by Michael Weaver
“So Lieutenant, you and your… men …can be very useful to me. Your ogre in particular looks formidable.” The fat merchant looked exceedingly confident.
“Albrecht”, András replied.
“I beg your pardon?”
“The ogre – he calls himself ‘Albrecht’.” András explained.
The fat merchant shrugged off the information impatiently. “Why would an ogre call himself ‘Albrecht’?”
To András, who was seriously considering killing the fat merchant, the question seemed rhetorical, but he answered it anyway. “He thinks it makes him seem smarter.”
“No matter Lieu – no, Captain Vadász – I need your services and I will pay exceedingly well.” The promotion, the fat merchant seemed to think, would seal the bargain.
András contemplated his options. It seemed improbable the fat merchant would be much of a threat in a fight, but he had brought two bodyguards with him to the tavern – a seedy middle-aged sailor who looked like he’d weathered one too many storms, and a competent-looking young woman. András had seen them both around, but had never had any dealings with them. They stood slightly behind and to the right of their employer. They were paying more attention to András’s crew than to András and the fat merchant – the old guy, like the fat merchant, seemed fascinated by Albrecht, where he sat at a table by himself, diligently polishing some rust off the old anchor he liked to use as a club. The young woman, however, focused more on the table where Skaggi Clanlorn and Buckle set; whether she considered them a greater threat, or was bemused by the absurdity of a dwarf and a goblin playing Dead Man’s Eyes, András couldn’t tell. The important thing was that none of them were paying attention to Jam Pot – the little halfling sat by himself at a table behind and to the left of the fat merchant, noisily slurping soup and munching on a steak of unknown provenance. His pistol, András knew, was underneath the napkin that seemed carelessly bunched on the table.
The fat merchant abhorred silence. “Come, Captain – I know you are without a ship or employment at the moment, and I can see you are not a man to let an opportunity for wealth and adventure pass you by!” He waved his mug and smiled encouragingly – and a bit smugly – at András.
“Yes”, mused András aloud, “The Luminous Leiterdorf Lass did sail without us. Rather suddenly, in fact. Word is, a wealthy fat man from Marienburg paid them to rush some cargo for him – a bonus if they left before the dawn.”
The fat merchant actually looked pleased at András’s comment. “Yes, that was me. Quite so. I did have a cargo I needed shipped immediately, and I knew you and your men would be much happier working for me. Captain Leitner is a drunk and a fool, I understand – you would have had a miserable voyage as his first mate.”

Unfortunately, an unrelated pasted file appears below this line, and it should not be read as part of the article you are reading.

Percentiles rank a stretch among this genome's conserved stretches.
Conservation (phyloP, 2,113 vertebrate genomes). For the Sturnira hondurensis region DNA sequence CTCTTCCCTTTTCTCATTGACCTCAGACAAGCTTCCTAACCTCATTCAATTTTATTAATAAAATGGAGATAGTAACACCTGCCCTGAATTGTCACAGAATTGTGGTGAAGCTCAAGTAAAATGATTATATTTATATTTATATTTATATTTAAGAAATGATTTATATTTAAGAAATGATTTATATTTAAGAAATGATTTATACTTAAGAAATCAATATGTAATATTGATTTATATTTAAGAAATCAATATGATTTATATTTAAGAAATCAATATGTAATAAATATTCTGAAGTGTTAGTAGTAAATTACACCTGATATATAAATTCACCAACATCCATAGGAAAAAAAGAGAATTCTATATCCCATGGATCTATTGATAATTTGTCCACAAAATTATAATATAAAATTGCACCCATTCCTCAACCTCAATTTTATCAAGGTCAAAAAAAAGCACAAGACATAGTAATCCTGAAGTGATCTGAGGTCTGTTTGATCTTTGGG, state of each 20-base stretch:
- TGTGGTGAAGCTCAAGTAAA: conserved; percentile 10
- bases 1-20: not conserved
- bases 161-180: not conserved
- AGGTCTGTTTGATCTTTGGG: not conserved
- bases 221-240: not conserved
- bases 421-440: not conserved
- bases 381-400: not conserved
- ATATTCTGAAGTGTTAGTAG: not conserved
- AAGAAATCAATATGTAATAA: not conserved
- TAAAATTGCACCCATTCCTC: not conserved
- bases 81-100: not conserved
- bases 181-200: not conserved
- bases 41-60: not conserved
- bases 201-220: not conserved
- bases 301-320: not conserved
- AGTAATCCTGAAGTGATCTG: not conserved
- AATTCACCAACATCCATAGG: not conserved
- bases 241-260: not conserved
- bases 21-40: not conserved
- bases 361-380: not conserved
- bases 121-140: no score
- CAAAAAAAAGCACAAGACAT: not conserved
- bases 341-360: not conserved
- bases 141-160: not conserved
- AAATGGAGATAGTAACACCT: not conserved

Captain Leitner, András reflected, was indeed a drunk and a fool, and András had estimated it would have taken only a few days to convince Leitner’s long-suffering crew to accept him as their new captain – for one thing, he had planned on promising that his first act as captain would be changing the ship’s name. Alas, fate, in the form of the fat merchant, had intervened. András had a healthy respect for fate. Less so, for fat merchants. Especially fat, meddlesome merchants.
The fat merchant smiled and elaborated on his plans for András and his boys. “You’ve heard about Mordheim, I’m sure. Struck down in its glory – and its sin – by the hand of Sigmar himself. Everyone slain. Yet, there is life in the city again. Unclean – unholy – things, they say. Those marked by Chaos, and corruption. Some say the dead walk the streets. But living men, uncorrupted men, dare enter the ruins. Desperate men. Outlaws. Adventurers. They seek the wealth of the city, lying there for brave men to pick up where it lies scattered” (in his enthusiasm, the fat merchant seemed to have forgotten that András‘s men were a dwarf, an ogre, a goblin, and a halfling). “I can finance such men. Indeed, for the men I employ, wealth is even more readily at hand. My Uncle lived in Mordheim. A very, very wealthy man – even by my standards”, the fat merchant gave a smug little chuckle. “I have a map of the city – it will lead you to his house. I can tell you where his strongboxes are hidden – too well concealed for casual looters to find, but you and your men could find them with ease. A day’s work, my friend! And then you’ll have enough money to purchase, outfit, and crew your own ship, if you wish. I might even be willing to invest in your venture, to hire you to ship some of my goods for your maiden voyage!” The fat merchant smiled again, confidently, and waited for András’s acceptance.
“Naming a city Mordheim was asking for it” Andras replied, “about as intelligent as naming a ship the Slow Leaky Deathtrap”. He sighed. Options. András made his choice. He ran his right hand through his hair, which was the signal Jam Pot had been watching for. Up came the halfling’s pistol, and off went a decent chunk of the fat merchant’s head. András, not surprisingly, reacted faster than the body guards and had both covered with his pistols before they could draw their weapons. Skaggi, Buckle and Albrecht leapt to their feet, ready to deal with the guards if necessary. Albrecht, in particular, was quite effective at looming. The guards froze, being considerably smarter than their former employer.
“Jam, see if he has a map”.
The halfling found the hidden map in the second place he looked only because he pried off the wrong boot heel first. “How original. Yup, Captain. Map of a city. Big red circle around a building. That what you want?”
Mordheim. Death’s home. Perhaps, opportunity. András eyed the fat merchant’s guards over the barrels of his pistols. “Are you two looking for work?” he asked.